The son of Taiwanese immigrants, Justice Liu grew up in Sacramento, where he attended public schools. He went to Stanford University and earned a bachelor’s degree in biology in 1991. He attended Oxford University on a Rhodes Scholarship and earned a Masters degree in philosophy and physiology. Upon returning to the United States, he went to Washington D.C. to help launch the AmeriCorps national service program and worked for two years as a senior program officer at the Corporation for National Service.
Justice Liu graduated from Yale Law School in 1998, becoming the first in his family to earn a law degree. He clerked for Judge David Tatel on the U.S. Court of Appeals for the D.C. Circuit and then worked as Special Assistant to the Deputy Secretary of the U.S. Department of Education, where he developed and coordinated K-12 education policy. He went on to clerk at the U.S. Supreme Court for Justice Ruth Bader Ginsburg during the October 2000 Term. In 2001, he joined the appellate litigation practice of O’Melveny & Myers in Washington, D.C.
Justice Liu is a prolific and influential scholar on constitutional law and education policy. His 2006 article, “Education, Equality, and National Citizenship,” won the Steven S. Goldberg Award for Distinguished Scholarship in Education Law, conferred by the Education Law Association. Justice Liu is also a popular and acclaimed teacher. In 2009, he received UC Berkeley’s Distinguished Teaching Award, the university’s most prestigious honor for individual excellence in teaching. The Boalt Hall Class of 2009 selected him as the faculty commencement speaker.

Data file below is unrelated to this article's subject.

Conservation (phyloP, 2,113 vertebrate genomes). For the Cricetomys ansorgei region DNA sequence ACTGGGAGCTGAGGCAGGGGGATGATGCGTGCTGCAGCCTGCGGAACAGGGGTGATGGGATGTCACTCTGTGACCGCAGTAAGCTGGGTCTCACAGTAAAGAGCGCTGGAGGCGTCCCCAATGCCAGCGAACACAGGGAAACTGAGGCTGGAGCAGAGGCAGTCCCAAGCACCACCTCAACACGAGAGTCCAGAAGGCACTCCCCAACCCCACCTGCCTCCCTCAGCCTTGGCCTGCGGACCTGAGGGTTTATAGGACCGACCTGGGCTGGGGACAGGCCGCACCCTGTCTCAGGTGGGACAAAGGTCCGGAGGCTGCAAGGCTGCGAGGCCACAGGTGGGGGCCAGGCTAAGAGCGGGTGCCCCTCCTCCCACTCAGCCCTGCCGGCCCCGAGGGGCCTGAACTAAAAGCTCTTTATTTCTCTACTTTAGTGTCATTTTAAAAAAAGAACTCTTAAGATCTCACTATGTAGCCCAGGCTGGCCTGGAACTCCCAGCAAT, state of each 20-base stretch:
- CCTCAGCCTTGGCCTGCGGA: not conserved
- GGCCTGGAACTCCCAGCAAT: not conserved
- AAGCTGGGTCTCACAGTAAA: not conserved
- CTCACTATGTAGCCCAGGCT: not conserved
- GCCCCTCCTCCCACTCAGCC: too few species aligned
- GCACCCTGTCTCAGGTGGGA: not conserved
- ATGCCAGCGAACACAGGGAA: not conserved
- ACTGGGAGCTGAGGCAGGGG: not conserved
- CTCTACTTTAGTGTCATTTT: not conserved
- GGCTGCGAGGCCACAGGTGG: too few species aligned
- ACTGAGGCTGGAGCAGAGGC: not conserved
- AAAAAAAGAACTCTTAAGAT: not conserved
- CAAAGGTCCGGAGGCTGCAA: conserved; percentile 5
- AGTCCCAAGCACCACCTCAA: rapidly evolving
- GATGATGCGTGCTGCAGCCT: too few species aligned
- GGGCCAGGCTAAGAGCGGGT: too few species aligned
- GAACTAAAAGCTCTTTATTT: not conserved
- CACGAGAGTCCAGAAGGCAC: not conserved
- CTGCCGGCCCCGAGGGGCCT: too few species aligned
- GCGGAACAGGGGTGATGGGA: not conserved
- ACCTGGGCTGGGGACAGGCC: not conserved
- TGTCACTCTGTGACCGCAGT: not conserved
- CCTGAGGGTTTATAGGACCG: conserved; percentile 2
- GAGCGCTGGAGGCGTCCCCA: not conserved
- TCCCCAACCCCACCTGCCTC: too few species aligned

David Singh Grewal is an Associate Professor of Law at Yale Law School. His teaching and research interests include legal and political theory; global economic governance, particularly international trade law; intellectual property law and biotechnology; and law and economics. Before joining the faculty, he was a Junior Fellow of the Harvard University Society of Fellows. His first book, Network Power: The Social Dynamics of Globalization, was published by Yale University Press in 2008. His second book, The Invention of the Economy: The Origins of Economic Thought is forthcoming from Harvard University Press. He is a Faculty Fellow of the Information Society Project at Yale Law School and a member of the board of directors of the BioBricks Foundation. He holds B.A. and Ph.D. degrees from Harvard and a J.D. from Yale Law School.
Jacob S. Hacker, Ph.D., is the Director of the Institution for Social and Policy Studies, and Stanley B. Resor Professor of Political Science at Yale University. He is also a board member of The Century Foundation, Economic Policy Institute, The American Prospect, and a member of the Scholars Strategy Network steering committee, and a former Junior Fellow of the Harvard Society of Fellows.
An expert on the politics of U.S. health and social policy, he is the author of Winner-Take-All Politics: How Washington Made the Rich Richer and Turned Its Back on the Middle Class, written with Paul Pierson (2010, paperback 2011), The Great Risk Shift: The New Economic Insecurity and the Decline of the American Dream (2006, paperback 2008), The Divided Welfare State: The Battle over Public and Private Social Benefits in the United States (2002), and The Road to Nowhere: The Genesis of President Clinton's Plan for Health Security (1997), co-winner of the Brownlow Book Award of the National Academy of Public Administration. He is also co-author, with Paul Pierson, of Off Center: The Republican Revolution and the Erosion of American Democracy (2005) and has edited three volumes—most recently, Shared Responsibility, Shared Risk: Government, Markets, and Social Policy in the Twenty-First Century, edited with Ann O' Leary (2012).